Passage: Matthew 5:13
- Jesus' Sermon on the Mount was intended to distinguish his disciples from the crowds and highlight the cost of discipleship.
- What separates Christians from non-Christians is not virtue or morality, but faith in Jesus Christ as Lord and Savior.
- When Jesus called his followers "salt" and "light", he was addressing their identity before addressing their behavior.
- "Salt" points to the preserving, anti-decay influence disciples are meant to have in the world. "Light" depicts how disciples push back darkness in decaying culture.
- Both salt and light must get out of isolation and into the world to fulfill their purpose. The church exists for the sake of the decaying, dark world.
- Do we see our core identity as resting in Jesus or in our own morality/virtue? How might this affect how we view non-Christians?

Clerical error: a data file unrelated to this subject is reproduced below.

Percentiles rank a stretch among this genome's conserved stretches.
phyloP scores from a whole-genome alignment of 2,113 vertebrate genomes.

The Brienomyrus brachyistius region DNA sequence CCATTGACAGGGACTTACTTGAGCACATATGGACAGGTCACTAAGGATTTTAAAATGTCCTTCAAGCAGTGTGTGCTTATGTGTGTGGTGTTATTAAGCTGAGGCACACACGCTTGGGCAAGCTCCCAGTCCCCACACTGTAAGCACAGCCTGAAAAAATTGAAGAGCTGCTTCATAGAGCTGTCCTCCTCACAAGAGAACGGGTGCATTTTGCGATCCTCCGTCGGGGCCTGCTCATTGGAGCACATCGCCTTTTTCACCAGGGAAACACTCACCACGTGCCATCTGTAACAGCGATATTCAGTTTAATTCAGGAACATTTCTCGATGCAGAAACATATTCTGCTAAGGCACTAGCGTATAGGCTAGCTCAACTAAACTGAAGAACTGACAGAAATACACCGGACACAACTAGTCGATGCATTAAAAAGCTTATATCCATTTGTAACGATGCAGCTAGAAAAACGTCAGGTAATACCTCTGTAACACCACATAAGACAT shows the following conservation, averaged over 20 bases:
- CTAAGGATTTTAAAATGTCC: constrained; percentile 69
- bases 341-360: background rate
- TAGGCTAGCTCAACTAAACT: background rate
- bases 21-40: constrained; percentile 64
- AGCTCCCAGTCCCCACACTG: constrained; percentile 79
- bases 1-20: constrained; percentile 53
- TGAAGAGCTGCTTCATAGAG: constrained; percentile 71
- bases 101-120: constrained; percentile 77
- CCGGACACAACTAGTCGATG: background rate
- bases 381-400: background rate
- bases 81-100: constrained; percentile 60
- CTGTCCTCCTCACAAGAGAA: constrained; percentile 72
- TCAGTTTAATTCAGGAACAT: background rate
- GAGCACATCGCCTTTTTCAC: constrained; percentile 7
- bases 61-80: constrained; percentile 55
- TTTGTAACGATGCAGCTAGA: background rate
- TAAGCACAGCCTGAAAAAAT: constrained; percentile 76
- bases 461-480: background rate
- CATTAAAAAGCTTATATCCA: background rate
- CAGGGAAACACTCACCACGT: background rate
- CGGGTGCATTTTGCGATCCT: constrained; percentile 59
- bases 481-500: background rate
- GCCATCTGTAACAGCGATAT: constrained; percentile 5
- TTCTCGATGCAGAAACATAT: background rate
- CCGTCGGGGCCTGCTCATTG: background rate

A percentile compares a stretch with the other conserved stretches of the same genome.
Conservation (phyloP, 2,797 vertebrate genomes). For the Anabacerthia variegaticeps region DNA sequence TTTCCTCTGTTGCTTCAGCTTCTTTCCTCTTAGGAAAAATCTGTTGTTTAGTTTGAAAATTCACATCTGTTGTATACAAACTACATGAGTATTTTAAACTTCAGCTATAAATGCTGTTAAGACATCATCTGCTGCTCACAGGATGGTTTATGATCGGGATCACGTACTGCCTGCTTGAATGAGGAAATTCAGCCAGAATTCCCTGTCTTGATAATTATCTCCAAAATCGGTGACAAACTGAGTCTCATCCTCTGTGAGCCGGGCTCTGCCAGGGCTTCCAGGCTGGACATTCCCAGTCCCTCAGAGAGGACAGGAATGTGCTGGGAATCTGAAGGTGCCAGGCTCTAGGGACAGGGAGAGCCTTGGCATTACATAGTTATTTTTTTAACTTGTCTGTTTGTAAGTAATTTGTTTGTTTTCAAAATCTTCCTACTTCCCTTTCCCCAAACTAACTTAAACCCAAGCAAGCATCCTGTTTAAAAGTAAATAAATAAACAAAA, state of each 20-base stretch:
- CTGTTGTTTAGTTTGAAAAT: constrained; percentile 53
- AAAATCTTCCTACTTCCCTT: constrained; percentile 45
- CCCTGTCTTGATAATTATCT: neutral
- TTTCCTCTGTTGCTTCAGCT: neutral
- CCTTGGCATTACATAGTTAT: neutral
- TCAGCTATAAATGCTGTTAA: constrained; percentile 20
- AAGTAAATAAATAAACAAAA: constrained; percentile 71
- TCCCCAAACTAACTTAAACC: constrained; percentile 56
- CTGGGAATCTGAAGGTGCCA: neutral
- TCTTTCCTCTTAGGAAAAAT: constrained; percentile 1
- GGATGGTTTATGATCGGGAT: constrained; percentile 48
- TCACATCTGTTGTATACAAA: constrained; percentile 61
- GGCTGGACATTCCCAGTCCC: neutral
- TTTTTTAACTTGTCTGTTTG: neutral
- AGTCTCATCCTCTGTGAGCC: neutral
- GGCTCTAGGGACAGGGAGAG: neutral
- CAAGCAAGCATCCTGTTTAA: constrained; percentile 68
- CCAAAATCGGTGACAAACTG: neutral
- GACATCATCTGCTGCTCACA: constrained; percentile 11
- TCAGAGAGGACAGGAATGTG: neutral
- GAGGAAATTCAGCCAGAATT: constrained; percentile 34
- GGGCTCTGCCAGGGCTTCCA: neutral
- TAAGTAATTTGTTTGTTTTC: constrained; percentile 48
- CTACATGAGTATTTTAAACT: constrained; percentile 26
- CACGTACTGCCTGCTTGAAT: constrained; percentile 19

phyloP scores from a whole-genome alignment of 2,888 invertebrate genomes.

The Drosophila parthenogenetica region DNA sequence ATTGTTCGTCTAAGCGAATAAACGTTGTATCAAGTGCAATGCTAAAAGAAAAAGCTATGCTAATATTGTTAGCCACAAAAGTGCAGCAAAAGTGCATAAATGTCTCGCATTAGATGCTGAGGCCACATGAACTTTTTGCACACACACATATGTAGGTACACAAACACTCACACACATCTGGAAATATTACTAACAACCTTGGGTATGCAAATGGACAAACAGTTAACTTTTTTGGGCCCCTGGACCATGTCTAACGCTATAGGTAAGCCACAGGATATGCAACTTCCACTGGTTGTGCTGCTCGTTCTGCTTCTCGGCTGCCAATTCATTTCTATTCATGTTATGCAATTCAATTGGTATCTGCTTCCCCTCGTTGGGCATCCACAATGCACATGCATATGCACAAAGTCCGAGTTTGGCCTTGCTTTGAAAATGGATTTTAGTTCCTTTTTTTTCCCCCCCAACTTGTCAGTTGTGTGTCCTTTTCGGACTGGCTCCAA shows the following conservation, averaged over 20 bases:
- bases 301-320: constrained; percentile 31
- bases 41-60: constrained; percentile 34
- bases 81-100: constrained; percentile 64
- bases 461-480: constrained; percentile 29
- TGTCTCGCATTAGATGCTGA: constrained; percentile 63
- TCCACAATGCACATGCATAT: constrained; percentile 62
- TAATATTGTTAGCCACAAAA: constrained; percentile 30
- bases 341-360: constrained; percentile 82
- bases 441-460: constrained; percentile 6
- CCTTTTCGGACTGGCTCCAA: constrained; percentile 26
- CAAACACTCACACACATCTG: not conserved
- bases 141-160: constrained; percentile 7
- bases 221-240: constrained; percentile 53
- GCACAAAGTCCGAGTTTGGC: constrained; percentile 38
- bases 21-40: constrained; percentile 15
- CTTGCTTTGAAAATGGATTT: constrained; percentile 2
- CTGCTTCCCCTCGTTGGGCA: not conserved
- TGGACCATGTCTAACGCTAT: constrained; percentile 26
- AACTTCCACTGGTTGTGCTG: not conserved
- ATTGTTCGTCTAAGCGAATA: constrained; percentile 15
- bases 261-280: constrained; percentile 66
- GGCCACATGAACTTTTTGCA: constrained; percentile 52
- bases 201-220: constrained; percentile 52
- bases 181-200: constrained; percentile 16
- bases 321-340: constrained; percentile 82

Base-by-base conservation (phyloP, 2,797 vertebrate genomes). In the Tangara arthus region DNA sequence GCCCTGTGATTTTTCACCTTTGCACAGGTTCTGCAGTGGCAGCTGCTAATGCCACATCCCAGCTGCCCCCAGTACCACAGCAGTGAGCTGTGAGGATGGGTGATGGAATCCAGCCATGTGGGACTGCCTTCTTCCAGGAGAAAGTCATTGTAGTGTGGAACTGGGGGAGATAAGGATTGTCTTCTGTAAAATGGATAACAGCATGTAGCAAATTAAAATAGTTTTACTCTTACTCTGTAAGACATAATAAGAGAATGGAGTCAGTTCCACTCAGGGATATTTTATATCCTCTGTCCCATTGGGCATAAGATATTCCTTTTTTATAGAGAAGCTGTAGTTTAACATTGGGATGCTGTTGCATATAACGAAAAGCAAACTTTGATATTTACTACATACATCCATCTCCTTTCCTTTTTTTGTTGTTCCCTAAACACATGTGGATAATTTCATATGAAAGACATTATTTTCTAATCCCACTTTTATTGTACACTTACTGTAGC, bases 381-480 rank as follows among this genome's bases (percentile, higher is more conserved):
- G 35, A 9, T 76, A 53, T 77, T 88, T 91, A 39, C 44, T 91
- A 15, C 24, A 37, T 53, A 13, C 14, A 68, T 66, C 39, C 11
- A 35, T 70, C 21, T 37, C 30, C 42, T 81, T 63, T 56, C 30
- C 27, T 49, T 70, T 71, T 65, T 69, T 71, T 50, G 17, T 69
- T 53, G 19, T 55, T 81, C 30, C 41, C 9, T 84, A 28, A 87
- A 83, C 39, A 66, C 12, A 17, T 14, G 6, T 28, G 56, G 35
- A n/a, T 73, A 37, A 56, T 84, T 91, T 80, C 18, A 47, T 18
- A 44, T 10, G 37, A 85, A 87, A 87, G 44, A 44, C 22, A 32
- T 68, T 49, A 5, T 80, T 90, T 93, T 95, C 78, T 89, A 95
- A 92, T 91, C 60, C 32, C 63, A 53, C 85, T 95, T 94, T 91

- What evidence do you see of moral/cultural decay that signals the need for the church's preserving "salt" influence?
- What examples of ethical confusion or darkness can you identify that require the light of Christ through his people?
- How have we neglected being "salt and light" by isolating ourselves from people who need Jesus?
- Practically speaking, how can we let our light shine through good deeds without calling attention to ourselves? How do we give glory to Jesus rather than ourselves?
The questions aim to foster conviction, awareness, and practical application when it comes to embracing our calling as "salt and light" to the world for the glory of Christ.